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Arts Calendar / May 29 / Exhibitions
Creation of the World
In all religions, the theme of God's creation of the world is one of the central tenets. This exhibition aims to show through artistic images the Christian understanding of the process of creation of the world and man, based on the biblical story. The exhibition will feature icons, sketches for temple paintings, engravings, books and decorative and applied art objects touching on this theme from museum and private collections. Among them are eight large-format sketches for the paintings of the vaults of the side aisles of St. Vladimir's Cathedral in Kiev, made by artists V.A. Kotarbinsky and P.A. Svedomsky in 1887-1895 with images of the Days of Creation. The participants of the exhibition are the Museum of Christian Art "Church-Archaeological Cabinet" of the Moscow Theological Academy, the Museum of Russian Icons named after Mikhail Abramov and private individuals. Mikhail Abramov and private collectors, among them K.V. Voronin, V.I. Nekrasov, M.S. Byvshev, V.V. Selivanov, K.P. Kalashnikov, the collection of the Avalov family, the collection of the Lipnitsky family and others. Curators: Head of the Department of Expertise and Artistic Conclusions, Ph. O.S. Nikolskaya.
Andrei Rublyov Museum 
Jewish Avant-Garde. Chagall, Altman, Shterenberg, and Others
The show will trace the emergence and development of Jewish modernism as a trailblazing phenomenon in 20th-century art. The exhibition explores one of the most dynamic periods in the culture of Russian Jews. The 1917 Revolution proclaimed the equality of all nations, which was followed by the abolition of residency restrictions for Jews that had been in force in the Russian Empire. As a result, dozens of talented Jewish artists and writers moved to Moscow and Petrograd, where they played a crucial role in shaping and advancing Soviet avant-garde. Thanks to newfound creative freedom, Jewish culture entered a period of unprecedented resurgence. Some of the finest Jewish artists such as Marc Chagall, Nathan Altman, Joseph Chaikov, Eliezer (El) Lissitzky, David Shterenberg, and other artists from various groups and movements made ingenious use of modernism’s innovations in their experiments as they sought to create «new Jewish art.»
Jewish Museum & Tolerance Center 
Kaleidoscope of Collections. Rarities of the Museum Collection
The Museum of Contemporary History of Russia collection (former the Museum of the Revolution of the USSR) was formed under the influence of the events taking place in the state. Initially, the museum was created as the museum of the revolutionary and democratic movement, and it saw its main tasks as showing the glorious revolutionary past, the chanting of the fighters against the autocracy, the story about the history of the CPSU (b). However, from the very first days, the museum began to receive not only documentary materials, but also the material relics. The museum actively complicated propaganda porcelain, art lacquers, metal and glass objects symbolizing the struggle of the working class for the fair world. When completing art collections, the plot has always been very important for the museum — the historical event reflected in the particular work, the disclosure of the surrounding life actual themes by artistic means. Thus, the collection of decorative and applied arts was gradually formed. The Museum of the Revolution storages were actively replenished with the gifts from the Soviet and foreign delegations to leaders of the state, prominent political and economic figures of the country, as well as with the products made in the single copy for the opening of various congresses and party conferences. Despite the fact that these items were created by the best masters of their time, not all of them could be exhibited in the permanent exhibition. In different years, the museum staff found many ways to show art relics to visitors: these were exhibitions of gifts, and visible storage of museum collections, and, finally, the exhibition that you see now — “Kaleidoscope of Collections. Rarities of the Museum Collection”.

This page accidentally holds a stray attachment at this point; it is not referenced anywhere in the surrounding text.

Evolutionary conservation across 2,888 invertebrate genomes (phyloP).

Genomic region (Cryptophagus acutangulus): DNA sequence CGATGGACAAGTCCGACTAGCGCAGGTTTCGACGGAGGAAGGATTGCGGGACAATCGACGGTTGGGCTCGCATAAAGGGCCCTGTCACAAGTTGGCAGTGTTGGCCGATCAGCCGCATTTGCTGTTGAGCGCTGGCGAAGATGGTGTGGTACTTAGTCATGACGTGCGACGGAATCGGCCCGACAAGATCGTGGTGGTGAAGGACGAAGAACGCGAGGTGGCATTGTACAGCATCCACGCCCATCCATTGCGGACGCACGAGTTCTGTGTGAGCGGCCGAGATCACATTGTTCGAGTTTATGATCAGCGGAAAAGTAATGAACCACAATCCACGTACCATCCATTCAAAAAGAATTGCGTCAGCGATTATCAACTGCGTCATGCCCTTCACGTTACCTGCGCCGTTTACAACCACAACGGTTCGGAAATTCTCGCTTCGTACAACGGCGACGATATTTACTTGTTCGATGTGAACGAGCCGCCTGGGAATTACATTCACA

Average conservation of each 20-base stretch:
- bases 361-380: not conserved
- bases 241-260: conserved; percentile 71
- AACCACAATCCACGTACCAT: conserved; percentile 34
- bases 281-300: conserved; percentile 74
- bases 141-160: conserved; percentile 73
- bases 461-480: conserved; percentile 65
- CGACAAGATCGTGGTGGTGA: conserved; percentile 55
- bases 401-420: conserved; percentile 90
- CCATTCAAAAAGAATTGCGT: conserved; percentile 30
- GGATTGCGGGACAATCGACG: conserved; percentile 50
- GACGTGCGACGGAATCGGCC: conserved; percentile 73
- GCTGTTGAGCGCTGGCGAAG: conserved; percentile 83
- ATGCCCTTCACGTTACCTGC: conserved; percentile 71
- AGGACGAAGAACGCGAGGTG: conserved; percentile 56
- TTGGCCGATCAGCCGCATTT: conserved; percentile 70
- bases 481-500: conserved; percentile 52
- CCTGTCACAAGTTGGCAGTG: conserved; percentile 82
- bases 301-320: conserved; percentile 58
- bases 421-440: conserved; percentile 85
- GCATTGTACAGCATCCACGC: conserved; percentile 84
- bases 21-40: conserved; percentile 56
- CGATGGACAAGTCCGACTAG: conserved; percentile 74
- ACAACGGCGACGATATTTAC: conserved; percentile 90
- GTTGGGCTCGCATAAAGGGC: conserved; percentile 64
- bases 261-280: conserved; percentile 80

Museum of Contemporary History of Russia 
The Imprint of the Epoch. Vladimir Lagrange
Lumiere Gallery presents the exhibition project “The Imprint of the Epoch. Vladimir Lagrange”, dedicated to the anniversary of the author. Vladimir Lagrange (1939-2022), who would have turned 85, went down in the history of Soviet photography primarily as an outstanding reporter of the “Thaw” era. The sharpness of perception and sensitivity to the heroes of his time became decisive in the work of the master. His lust for life and tireless creative searches have been embodied in a rich visual archive, with which the Lumiere Gallery has been working for more than twenty years. The project was based on little-known works by Lagrange, revealing one of the most productive periods of the author’s work: “Installation of power lines, 1971”, “Intermission in the Kremlin, 1960s”, “Hooray, holidays! 1984”. The presented plots with portraits of workers, images of thawed childhood and essays on the instructions of the publishing house offer a deeper study of the author’s work. The exhibition also featured iconic works beloved by collectors and photography enthusiasts, such as “Goalkeeper, 1961”, “To work. Moscow, 1967”, “In a hurry. The 1960s”, “Young ballerinas, 1962”.
Lumiere Gallery 
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